Frankly, it’s surprising that in the rush to remake any old horror film, no one has thought about giving this tantalizing tale a little redux action. One can easily see a successful mainstream movie of the macabre being fashioned out of the successful shell of this stellar work. Jazz up the effects, increase the blood, and infuse the story with lots of A-name star power, and boffo box office is some studio’s for the taking. Bigger than life on a Cineplex screen or loaded onto your home theater setup, Dead Heat can and does work. It’s mainly because scriptwriter Terry Black (brother of Lethal Weapon‘s Shane Black) has crafted a well-conceived film. Dead Heat never lets its premise get so out of hand as to destroy the dimensions of dread, and all the comic elements help to magnify, not minimize, the shocks and slaughter. Zombies are always good for some gore and terrorizing, but here they are walking, talking, thinking ex-humans with a capacity for immortality (unlike typical living dead gospel, they seem near-impossible to kill).


Limiting the craven creeps to a chosen few and giving them distinct visual personalities (the two-faced fiend, the walking-dead weasel, etc) helps us handle the more implausible elements. Black also gives the typical cop team-up dialogue a little added vitality by making Roger a dull, drone-like officer with a penchant for interpersonal insincerity. This gives Williams’s scenes with both Frost and Clare Kirkconnell as morgue assistant Rebecca Smythers a kind of human emotional resonance that many monster movies lack. Black’s script, combined with Mark Goldblatt’s crackerjack direction and sense of tension, enables Dead Heat to surpass its small-time trappings and become a big-idea film in a petite independent package.


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Friday, Oct 27, 2006


Three friends—a failed medical student named Bill Johnson, a geeky mathematician named Max Giggs, and a discredited ex-wrestling champion named John West—suddenly learn that zombies are overrunning their small Argentinean suburb. These are not your typical living dead, however. They are smarter, cleverer, and apparently controlled by forces beyond an inherent urge to kill and eat flesh. Hoping to escape, they discover that the FBI has quarantined the city, locking them in with the uncontrollable undead. While battling for their lives and looking for a means out of harm’s way, they run into an injured agent with a secret map. If they can decode the floppy disk and learn the route, they are saved. But it will take more than computing skills to win the day. Our pals are smack dab in the heart of the Plaga Zombie: Mutant Zone, and in this terrifying domain, it’s kill or be killed.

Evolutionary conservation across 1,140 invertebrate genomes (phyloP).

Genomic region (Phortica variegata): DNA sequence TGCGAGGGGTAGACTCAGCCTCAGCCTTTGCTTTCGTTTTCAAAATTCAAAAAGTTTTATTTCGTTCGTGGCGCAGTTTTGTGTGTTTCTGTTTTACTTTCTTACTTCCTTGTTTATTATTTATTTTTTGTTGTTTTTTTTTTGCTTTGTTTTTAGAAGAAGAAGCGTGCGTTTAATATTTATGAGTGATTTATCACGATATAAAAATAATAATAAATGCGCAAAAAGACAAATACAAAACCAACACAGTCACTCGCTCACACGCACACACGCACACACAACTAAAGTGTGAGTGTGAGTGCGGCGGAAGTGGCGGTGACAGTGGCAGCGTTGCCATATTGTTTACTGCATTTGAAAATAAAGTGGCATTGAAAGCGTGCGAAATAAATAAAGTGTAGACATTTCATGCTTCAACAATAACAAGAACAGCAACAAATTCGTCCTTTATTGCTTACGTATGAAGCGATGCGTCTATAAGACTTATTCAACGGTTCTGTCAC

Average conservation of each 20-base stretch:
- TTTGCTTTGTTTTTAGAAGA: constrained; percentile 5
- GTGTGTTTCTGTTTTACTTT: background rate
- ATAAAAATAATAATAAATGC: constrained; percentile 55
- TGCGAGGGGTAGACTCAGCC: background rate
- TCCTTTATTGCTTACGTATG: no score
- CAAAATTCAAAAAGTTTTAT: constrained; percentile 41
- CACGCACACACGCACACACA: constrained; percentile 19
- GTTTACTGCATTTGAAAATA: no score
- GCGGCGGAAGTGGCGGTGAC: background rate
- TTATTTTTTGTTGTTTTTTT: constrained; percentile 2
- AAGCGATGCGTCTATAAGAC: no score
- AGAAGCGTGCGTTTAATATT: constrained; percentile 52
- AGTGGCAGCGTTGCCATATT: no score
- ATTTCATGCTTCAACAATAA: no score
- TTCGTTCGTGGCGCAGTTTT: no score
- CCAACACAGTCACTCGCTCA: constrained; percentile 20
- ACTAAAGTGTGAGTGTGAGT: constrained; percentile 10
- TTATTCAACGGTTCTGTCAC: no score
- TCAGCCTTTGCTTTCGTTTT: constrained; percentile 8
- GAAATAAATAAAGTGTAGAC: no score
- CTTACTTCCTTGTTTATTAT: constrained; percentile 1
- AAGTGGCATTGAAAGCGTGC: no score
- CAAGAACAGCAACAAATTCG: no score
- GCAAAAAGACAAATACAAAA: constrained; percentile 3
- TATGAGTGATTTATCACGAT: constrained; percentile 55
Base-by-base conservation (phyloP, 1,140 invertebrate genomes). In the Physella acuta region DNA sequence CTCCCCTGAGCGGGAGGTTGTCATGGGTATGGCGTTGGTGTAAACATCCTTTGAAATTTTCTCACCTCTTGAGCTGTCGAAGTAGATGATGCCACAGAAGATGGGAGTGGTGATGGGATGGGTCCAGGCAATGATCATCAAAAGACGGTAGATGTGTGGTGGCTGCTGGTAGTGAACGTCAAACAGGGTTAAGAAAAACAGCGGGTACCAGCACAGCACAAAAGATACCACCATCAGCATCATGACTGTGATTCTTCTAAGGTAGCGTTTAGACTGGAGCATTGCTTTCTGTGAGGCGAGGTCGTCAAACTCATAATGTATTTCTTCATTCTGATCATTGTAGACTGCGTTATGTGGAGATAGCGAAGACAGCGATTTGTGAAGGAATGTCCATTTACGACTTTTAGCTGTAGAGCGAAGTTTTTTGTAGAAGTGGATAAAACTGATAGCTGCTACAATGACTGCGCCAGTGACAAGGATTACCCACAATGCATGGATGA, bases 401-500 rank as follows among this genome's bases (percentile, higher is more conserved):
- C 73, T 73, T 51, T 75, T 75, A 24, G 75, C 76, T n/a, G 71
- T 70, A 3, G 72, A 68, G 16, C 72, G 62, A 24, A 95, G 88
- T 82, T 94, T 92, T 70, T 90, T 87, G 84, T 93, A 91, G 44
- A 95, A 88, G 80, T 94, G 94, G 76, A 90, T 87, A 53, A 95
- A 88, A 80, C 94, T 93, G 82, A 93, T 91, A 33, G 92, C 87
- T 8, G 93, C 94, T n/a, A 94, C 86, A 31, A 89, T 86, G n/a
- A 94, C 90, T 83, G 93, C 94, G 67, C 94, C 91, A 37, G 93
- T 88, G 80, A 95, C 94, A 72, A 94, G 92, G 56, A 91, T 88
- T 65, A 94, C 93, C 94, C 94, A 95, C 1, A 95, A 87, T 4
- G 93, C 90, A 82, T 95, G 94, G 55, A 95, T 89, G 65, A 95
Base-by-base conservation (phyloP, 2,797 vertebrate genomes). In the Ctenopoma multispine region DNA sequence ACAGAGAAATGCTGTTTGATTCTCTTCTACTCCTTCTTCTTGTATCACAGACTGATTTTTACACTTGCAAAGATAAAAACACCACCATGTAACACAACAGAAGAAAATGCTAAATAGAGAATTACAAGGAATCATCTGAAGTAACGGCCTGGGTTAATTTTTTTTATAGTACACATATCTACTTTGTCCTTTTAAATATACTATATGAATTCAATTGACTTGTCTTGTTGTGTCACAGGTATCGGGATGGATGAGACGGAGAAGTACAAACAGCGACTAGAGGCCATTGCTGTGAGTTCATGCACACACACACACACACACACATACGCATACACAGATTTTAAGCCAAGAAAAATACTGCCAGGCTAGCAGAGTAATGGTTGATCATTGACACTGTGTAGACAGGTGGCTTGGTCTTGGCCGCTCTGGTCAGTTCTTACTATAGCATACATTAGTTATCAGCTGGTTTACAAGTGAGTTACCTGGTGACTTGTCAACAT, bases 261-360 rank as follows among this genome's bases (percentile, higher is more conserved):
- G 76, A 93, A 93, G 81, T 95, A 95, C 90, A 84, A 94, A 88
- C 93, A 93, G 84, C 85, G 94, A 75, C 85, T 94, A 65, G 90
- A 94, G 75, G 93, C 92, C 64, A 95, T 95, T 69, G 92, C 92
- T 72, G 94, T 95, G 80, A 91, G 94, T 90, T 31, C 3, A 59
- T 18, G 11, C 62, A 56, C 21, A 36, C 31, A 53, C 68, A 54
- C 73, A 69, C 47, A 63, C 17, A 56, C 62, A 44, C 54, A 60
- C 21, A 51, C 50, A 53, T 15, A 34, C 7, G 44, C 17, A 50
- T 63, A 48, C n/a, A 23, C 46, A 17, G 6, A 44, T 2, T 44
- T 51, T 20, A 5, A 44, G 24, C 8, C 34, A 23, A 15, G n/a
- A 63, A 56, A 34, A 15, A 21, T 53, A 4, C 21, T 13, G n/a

Here it is, all you home-movie hopefuls—100 percent proof positive that epic entertainment can be crafted out of a camcorder, a cast and crew of friends, and a great deal of cinematic creativity. This bravado brainchild of Argentinean auteurs Pablo Parés and Hernán Sáez is like watching Peter Jackson’s private personal video experiments, or Sam Raimi’s first forays into Evil Dead-based fright. Consisting of two installments in a proposed trilogy, Plaga Zombie (“Zombie Plague”) and its sensational sequel, Plaga Zombie: Mutant Zone, these movies represent the height of auspicious outsider moviemaking. Within a total combined running time of nearly three hours, we are introduced to a sensational selection of instantly memorable characters, transported into a completely believable parallel universe where zombies rule the streets, and witness to filmmaking expertise so skillful and wise that you’d never imagine it was the effort of able-bodied amateurs.